A wayward disciple’s bad choice seals his eternal fate.
by J. Grant Swank, Jr.
Our decisions determine our destinies — for earth and eternity.
When Judas betrayed Jesus, he knew what he was doing; his choice was conscious and gradual. The Bible states that Judas “was betraying Him . . .” (John 18:2). This means that the wayward disciple made his connections with the enemy, plotted knowingly against Jesus, and then carried out his dastardly deed.
When Jesus walked into the garden that Passover evening, one disciple was missing: Judas. Jesus’ heart broke. The scene, thus far filled with laughter and fond memories, now turned extremely sad. One of the fellows had purposefully decided to opt out. It was Judas.
The same verse states that Judas “knew the place.” True. But though he knew the garden environs well, he knew not the person Jesus. Could it have been that when the true identity of the Carpenter sprung upon the brain of Judas, that in itself propelled his suicide? Judas had counted on a lesser god in Jesus. The fellow knew the place, yes; but he knew not the God-might wrapped up in the thirty-three year old from Nazareth.
Judas “having received the Roman cohort [battalion]” went forth to undo Jesus (v. 3). Judas cozied up not only to the governmental powers, but also to the corrupt religious powers. The chief priests and Pharisees were there in the night shadows as well. Judas liked numbers; he felt secure in counting heads. He cuddled up to the cadre of clout and strut.
It is said frequently today that persons are known for their choices. Some make bad ones that lead to disastrous conclusions. This is what was going on in Judas’ life those awful days. Selfish choices spun around in his conniving head so as to undo his soul.
In receiving the political clique and religious prance, Judas rejected the Lord himself. It is that way with each person alive today. Each conscience every moment is either choosing for God or self. How determinedly the individual decisions determine destiny. In that, each stands alone. Judgment then becomes not only future but also present tense.
Judas climbed the status ladder with the then-mighty to preen his power stand, his prestigious lot, and his prideful demeanor. All of this was extremely attractive to a nobody from Galilee. He had now come into his own, he thought. His future was certain. He was with those who mattered most. And in that, Judas slipped closer and closer to the cliff’s edge of the soul.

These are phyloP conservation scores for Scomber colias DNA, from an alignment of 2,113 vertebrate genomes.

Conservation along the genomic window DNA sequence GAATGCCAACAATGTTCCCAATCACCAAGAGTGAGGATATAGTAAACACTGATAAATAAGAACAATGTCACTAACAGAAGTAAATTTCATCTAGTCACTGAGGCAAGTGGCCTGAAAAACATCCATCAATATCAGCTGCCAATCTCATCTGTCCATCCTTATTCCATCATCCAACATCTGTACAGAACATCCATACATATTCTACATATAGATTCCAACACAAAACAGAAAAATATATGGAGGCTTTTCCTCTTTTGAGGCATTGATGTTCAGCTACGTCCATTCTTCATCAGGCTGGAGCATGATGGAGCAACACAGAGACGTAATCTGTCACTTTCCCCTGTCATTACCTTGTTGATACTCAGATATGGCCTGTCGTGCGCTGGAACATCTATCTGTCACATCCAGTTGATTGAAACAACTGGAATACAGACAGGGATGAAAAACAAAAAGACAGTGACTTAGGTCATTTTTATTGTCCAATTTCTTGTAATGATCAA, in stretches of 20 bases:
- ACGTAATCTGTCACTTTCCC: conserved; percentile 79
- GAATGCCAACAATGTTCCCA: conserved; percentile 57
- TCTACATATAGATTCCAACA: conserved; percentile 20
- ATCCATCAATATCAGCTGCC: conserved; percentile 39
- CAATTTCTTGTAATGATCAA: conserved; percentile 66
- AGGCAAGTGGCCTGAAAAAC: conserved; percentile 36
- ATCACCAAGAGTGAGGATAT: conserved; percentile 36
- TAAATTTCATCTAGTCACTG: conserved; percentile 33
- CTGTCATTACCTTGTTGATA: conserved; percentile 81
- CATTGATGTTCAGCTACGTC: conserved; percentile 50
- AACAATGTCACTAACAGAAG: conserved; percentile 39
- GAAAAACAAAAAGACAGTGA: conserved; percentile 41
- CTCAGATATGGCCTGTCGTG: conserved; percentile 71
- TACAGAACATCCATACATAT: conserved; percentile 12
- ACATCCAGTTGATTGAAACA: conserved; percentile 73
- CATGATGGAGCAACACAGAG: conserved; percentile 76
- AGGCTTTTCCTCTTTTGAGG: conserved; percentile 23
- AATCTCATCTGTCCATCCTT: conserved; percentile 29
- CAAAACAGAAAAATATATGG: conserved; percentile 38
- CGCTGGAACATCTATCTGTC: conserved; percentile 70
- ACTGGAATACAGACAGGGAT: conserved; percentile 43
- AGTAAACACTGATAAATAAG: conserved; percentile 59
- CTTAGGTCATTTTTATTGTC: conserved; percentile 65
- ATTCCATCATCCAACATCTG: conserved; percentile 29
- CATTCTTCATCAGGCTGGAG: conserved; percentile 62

Confronting the Light
The enemy brought in hand the “lanterns and torches” (v. 3) to snuff out the Light of the world. How frequently has that plot been set in motion. Worldlings have forever attemped to douse the Light that can never go out. They try with one torch or another, but it never works. Only the truly humble realize that there is burning a Light from eternity that cannot be extinguished. Sad that Judas had not come upon such a truth, but his decision had chosen otherwise — tragically.
How ironic that there in the dark of Passover night stood the Forever Light. There stood the very One who brought into existence the suns, moons, stars, and galaxies. He was the source of all that was shining and bright.
Yet with the meager display of hallway lanterns and palace torches, the gilded soldiers sought to wipe out the origin of being: Light.
As Jesus was questioned regarding His identity, He verified that He was Jesus of Nazareth. When the inquiry persisted, He responded with the same truth: “I am He” (v. 5). Why is it that after His responses, there is once again a telling sentence referring to Judas: “And Judas also who was betraying Him, was standing with them”?
The answer is that the Bible tries to reveal to the reader that Jesus was still attempting to get Judas’ attention concerning His actual identity. Jesus was saying in effect, “I am the true God, the Mighty One. Do not betray yourself, Judas.”
Yet Judas still did not get the clue. He was too far gone in his damning decision for the lost soul. However, Jesus was loving to the end. He was reaching out, as He always had, trying to rescue, to save, to embrace.
Judas could not get it. Jesus’ answer to the inquirers was not so much for them to understand reality as it was the Shepherd’s aching heart wanting to snare a lost lamb.
Flat in the soul
“Judas . . . was standing with them” (v. 5). He was standing all right, but in his soul he was flat down, done in. How one can appear to be standing, alive and well, while all the time spiritually flattened, almost gone, just about to slip over the dreadful edge?
Standing physically is one stance, but standing in the soul is what will count for eternity. It was the standing on the convictions of truth that Judas found missing in his soul. And it was that position he could have grasped hold of at the end had he made the right choice. His decisions were indeed setting forever his destiny.
Jesus vs. ‘them’
Judas stood with “them.” And so it is with all of us: Each stands either with Jesus or with “them.” The “them” always outnumber God, but with God one is with the majority.
Truth spells that out time and again in the Bible. Judas stood with “them,” concluding he was on the side of savvy, street smart, and winning out. How duped Judas had become. And how fast he had succumbed to the destiny choice that has sealed his fate forever: lost.
Scripture quotations are from the New American Standard Bible.
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